Three nations move against hunting

From ANIMAL PEOPLE,  January/February 2013:

 

SAN JOSE,  Costa Rica;  GABORONE,  Botswana;  LUSAKA,  Zambia––The national legislature of Costa Rica on December 10,  2012 finalized a national ban on sport hunting,  provisionally approved in October by a vote of 41-5. The hunting ban,  the first Costa Rican law passed by voter initiative,  was submitted to the legislature after more than 177,000 Costa Ricans signed petitions favoring it.  Read more

Animals Asia Foundation saves Vietnam Bear Rescue Centre and halts Zimbabwe/China baby elephant deal––in same week

From ANIMAL PEOPLE,  January/February 2013:

HONG KONG,  HANOI,  HARARE––The Animals Asia Foundation on January 16,  2013 won a six-month battle against the ordered eviction of the Vietnam Bear Rescue Centre from the edge of Tam Dao National Park,  Vietnam––and just three days later won the cancellation of a controversial sale of baby elephants from Zimbabwe to China. Read more

Kenya hunting ban under fire

From ANIMAL PEOPLE,  October 2012: (Actually published on November 1,  2012.)

 

NAIROBI,  Kenya–The Kenyan cabinet on October 11,  2012 ratified plans to hold a national election on March 4,  2013,  and with that certain to grab the media spotlight,  ratified a new national wildlife policy,  leaving the African Network for Animal Welfare “very busy yet again battling machinations to introduce sport hunting through the back door,  mobilizing communities and civil society organizations at a very short notice,”  ANAW founder Josphat Ngonyo e-mailed to ANIMAL PEOPLE.

Read more

Rotich to head ANAW board

From ANIMAL PEOPLE,  September 2012:

Nehemiah Rotich has been elected board president of the Nairobi-based Africa Network for Animal Welfare, ANAW founder Josphat Ngonyo announced on September 22, 2012.  Rotich has previously headed the Kenya Wildlife Service and East Africa Wildlife Society, and was a senior program officer for biodiversity and genetic resource issues with the United Nations Environment Program.  Ngonyo also announced the election of Ruth Mutheu Wamboa as board treasurer.  The previous ANAW board resigned en masse on July 16, 2012, citing conflicts with Ngonyo.  Ngonyo told ANIMAL PEOPLE that the major issues were unspecified conflicts of interest. Read more

Ivory sales boost elephant poaching–as predicted

From ANIMAL PEOPLE,  April 2012:

    GENEVA,  JOHANNESBURG— Convention on International Trade in Endangered Species secretary-general John Scanlon on February 29, 2012 reportedly expressed “grave concern” that as many as 450 elephants were poached in Bouba Ndjida National Park,  northern Cameroon,  during the first 60 days of 2012.  Earlier,  the Washington D.C.-based Environmental Investigation Agency reported the poaching of as many as 50 elephants a month in the Selous Game Reserve in Tanzania.
Elephant poaching appears to have accelerated following a record number of seizures of illegally trafficked elephant tusks, worldwide,  in 2011,  including 13 seizures of more than a metric ton of ivory,  up from six in 2010.  The tusks confiscated in 2011 came from at least 2,500 elephants.  “Some of the seized tusks came from old stockpiles,  the elephants having been killed years ago,” reported Michelle Faul of Associated Press.  But the leakage from presumably closely guarded ivory stockpiles indicated high-level corruption in the nations of origin.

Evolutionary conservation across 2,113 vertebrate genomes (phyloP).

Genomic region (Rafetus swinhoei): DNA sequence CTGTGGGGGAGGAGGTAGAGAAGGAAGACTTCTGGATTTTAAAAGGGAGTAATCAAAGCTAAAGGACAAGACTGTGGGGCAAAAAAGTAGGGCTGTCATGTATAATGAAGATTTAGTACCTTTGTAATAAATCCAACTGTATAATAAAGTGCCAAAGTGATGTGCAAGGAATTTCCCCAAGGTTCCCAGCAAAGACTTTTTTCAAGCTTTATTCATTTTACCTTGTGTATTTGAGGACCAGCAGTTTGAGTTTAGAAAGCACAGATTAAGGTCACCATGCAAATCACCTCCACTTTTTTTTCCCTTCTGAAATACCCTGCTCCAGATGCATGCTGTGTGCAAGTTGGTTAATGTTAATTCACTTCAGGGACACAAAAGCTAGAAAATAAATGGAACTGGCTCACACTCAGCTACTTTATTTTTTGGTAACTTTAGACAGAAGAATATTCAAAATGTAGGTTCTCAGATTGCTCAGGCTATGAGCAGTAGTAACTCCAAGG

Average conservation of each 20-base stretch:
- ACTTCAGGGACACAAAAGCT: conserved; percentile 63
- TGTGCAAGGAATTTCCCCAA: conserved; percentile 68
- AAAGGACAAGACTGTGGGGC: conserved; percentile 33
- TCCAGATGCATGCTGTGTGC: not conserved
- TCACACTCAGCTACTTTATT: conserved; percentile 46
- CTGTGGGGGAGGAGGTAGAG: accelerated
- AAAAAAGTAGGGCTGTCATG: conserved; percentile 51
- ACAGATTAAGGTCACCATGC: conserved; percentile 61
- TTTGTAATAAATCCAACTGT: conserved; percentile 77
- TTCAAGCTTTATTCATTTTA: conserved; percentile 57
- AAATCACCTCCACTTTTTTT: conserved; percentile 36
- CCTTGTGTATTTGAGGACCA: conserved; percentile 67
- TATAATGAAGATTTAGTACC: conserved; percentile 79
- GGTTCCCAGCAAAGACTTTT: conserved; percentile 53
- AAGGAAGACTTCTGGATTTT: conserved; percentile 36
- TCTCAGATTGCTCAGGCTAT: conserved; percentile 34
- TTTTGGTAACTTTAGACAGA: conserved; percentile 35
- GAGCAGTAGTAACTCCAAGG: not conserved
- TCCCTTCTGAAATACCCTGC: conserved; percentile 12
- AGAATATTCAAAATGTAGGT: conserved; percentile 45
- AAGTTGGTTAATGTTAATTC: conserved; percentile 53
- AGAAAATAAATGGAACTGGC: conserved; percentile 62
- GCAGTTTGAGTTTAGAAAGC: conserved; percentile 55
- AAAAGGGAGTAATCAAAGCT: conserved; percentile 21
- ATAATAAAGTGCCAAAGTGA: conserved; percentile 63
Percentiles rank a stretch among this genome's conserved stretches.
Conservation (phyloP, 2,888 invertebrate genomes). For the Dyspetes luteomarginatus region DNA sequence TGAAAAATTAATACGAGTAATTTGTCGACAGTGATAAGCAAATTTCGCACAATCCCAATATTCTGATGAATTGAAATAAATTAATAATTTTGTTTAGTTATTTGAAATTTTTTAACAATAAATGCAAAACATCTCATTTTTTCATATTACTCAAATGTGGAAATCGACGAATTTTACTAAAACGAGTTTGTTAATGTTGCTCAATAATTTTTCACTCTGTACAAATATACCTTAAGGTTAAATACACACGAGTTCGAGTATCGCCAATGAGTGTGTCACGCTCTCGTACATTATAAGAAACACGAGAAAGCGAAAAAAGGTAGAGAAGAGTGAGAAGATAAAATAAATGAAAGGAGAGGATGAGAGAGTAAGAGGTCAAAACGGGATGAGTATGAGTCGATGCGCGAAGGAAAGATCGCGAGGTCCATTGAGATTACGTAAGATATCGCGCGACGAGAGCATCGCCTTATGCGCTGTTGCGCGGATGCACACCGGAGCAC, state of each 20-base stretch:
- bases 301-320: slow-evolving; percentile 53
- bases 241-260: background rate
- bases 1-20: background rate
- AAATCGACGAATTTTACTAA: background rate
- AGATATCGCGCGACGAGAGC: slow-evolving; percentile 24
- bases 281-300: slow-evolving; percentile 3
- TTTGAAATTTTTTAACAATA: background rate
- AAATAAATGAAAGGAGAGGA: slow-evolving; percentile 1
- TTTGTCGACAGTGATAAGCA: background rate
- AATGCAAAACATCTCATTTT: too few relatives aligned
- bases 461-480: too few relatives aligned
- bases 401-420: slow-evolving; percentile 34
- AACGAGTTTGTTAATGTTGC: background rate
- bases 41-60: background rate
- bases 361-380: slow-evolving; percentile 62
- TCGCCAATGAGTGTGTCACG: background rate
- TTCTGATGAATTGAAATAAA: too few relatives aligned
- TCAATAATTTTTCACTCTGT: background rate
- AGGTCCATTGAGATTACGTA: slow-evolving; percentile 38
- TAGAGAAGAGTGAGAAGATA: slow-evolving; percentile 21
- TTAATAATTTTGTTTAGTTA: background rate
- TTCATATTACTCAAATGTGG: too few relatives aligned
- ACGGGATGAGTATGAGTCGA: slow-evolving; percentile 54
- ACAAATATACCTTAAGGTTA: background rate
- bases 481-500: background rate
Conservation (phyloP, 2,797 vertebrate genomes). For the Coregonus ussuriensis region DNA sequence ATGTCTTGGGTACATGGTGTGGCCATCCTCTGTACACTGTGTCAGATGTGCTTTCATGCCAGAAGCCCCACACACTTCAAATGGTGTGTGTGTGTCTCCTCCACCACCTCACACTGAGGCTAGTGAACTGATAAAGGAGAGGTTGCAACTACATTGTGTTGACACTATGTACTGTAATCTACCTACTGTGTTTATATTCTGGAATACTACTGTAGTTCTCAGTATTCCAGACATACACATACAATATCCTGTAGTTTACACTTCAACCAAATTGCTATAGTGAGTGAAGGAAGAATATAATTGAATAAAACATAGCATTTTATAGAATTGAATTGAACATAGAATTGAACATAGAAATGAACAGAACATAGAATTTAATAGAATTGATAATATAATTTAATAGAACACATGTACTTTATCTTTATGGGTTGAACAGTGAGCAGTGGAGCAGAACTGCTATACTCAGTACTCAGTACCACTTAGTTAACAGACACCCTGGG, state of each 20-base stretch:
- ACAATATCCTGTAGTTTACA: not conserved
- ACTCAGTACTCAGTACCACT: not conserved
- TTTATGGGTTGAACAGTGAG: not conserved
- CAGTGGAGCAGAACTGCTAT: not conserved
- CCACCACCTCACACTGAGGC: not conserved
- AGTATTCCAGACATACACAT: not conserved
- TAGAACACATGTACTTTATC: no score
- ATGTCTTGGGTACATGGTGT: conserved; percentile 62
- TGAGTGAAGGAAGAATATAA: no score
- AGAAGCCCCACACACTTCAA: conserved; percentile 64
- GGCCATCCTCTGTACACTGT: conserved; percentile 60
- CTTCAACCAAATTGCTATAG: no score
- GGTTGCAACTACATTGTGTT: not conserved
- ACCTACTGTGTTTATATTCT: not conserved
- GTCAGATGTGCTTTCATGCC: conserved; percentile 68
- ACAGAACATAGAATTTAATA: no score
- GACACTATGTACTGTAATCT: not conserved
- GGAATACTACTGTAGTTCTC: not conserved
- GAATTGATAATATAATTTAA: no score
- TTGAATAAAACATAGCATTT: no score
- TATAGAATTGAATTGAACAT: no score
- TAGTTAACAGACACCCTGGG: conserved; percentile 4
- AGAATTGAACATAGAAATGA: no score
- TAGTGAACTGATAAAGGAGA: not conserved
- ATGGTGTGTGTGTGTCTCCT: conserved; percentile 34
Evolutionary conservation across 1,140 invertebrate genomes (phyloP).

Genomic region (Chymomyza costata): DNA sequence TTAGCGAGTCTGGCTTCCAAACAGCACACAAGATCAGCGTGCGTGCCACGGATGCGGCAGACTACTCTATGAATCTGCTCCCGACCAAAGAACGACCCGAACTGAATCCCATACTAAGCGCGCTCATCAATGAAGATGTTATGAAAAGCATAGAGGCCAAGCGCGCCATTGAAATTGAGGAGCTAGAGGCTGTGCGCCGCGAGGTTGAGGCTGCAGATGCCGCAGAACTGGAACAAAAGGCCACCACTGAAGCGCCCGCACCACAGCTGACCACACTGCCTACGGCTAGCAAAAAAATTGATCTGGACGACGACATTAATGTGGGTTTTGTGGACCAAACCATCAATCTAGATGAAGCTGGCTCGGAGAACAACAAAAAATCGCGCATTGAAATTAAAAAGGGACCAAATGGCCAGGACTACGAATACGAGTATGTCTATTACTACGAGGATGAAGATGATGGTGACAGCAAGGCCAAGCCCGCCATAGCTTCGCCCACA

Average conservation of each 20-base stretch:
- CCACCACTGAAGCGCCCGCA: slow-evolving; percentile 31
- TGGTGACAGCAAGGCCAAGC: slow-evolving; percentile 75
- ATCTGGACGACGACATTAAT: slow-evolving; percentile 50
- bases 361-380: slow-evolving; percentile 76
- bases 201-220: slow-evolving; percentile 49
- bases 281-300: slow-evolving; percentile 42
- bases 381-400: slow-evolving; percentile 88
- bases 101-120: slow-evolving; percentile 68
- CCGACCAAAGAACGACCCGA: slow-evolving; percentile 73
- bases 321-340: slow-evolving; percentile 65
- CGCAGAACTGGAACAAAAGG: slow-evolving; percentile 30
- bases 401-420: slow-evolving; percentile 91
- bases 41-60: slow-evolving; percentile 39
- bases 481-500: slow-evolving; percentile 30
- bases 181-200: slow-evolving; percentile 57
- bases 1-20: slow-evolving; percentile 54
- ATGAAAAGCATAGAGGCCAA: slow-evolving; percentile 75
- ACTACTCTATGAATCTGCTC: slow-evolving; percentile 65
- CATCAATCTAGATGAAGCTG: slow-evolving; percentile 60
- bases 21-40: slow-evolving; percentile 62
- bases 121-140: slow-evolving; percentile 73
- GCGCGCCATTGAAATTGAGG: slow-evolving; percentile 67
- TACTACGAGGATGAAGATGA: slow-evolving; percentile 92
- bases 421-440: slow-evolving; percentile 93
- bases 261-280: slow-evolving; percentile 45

Ivory poaching exploded across Africa after CITES in July 2008 authorized Botswana,  Namibia,  South Africa,  and Zimbabwe to sell a combined total of 119 metric tons of elephant ivory to China. Read more

Zimbabwe blames dogs for anthrax

From ANIMAL PEOPLE,  April 2012:

    MASVINGO,  Zimbabwe-Masavingo police and security guards shot at least 20 dogs a day from mid-February to mid-March 2012 in a purported attempt to control anthrax,  the newspaper New Zimbabwe reported.
“John Chikomo,  the Zimbabwe National SPCA regional manager for Masvingo,  said they were against ‘indiscriminate shooting of stray dogs,’ but said they were powerless to stop the exercise,”  New Zimbabwe added.
“Masvingo is a chronically anthrax affected province,  but stray dog control has no part in anthrax control,”  responded Martin Hugh Jones,  resident anthrax expert for the International Society for Infectious Diseases’ ProMed online information service.  Jones has long urged Zimbabwe to escalate vaccinating livestock against anthrax. Read more

Nobel Prize winner Wangari Maathai, 71

From ANIMAL PEOPLE,  October 2011:

 

Wangari Maathai,  71,  winner of the 2004 Nobel Peace Prize,  died of cancer on September 24,  2011,  in Nairobi,  Kenya.

Maathai “won a scholarship to study biology at Mount St. Scholastica College in Atchison,  Kansas,  receiving a degree in 1964,” wrote New York Times obituarist Jeffrey Gettleman.  “She earned a master of science degree from the University of Pitts-burgh.  She went on to obtain a doctorate in veterinary anatomy at the University of Nairobi,  becoming the first woman in East or Central Africa to hold such a degree,”   Gettleman continued. Read more

Little noticed Operation Noah inspired Operation Gwamba

From ANIMAL PEOPLE,  October 2011:

Before there was Operation Gwamba,  documented by John Walsh and Robert Gannon in Time Is Short And The Water Rises,  there was Operation Noah,  a five-year rescue begun in 1958 by Rhodesian chief ranger Rupert Fothergill.

Fothergill,  46, began relocating animals from the Zambezi Valley to Matsudona National Park and other habitat near Lake Kariba in 1958,  after the Kariba Dam on the Zambezi River was closed. Fothergill was still at it in 1964,    to little outside notice, when Operation Gwamba began.

The Kariba Dam,  then the biggest in the world,  impounded water for 174 miles below Victoria Falls. Read more

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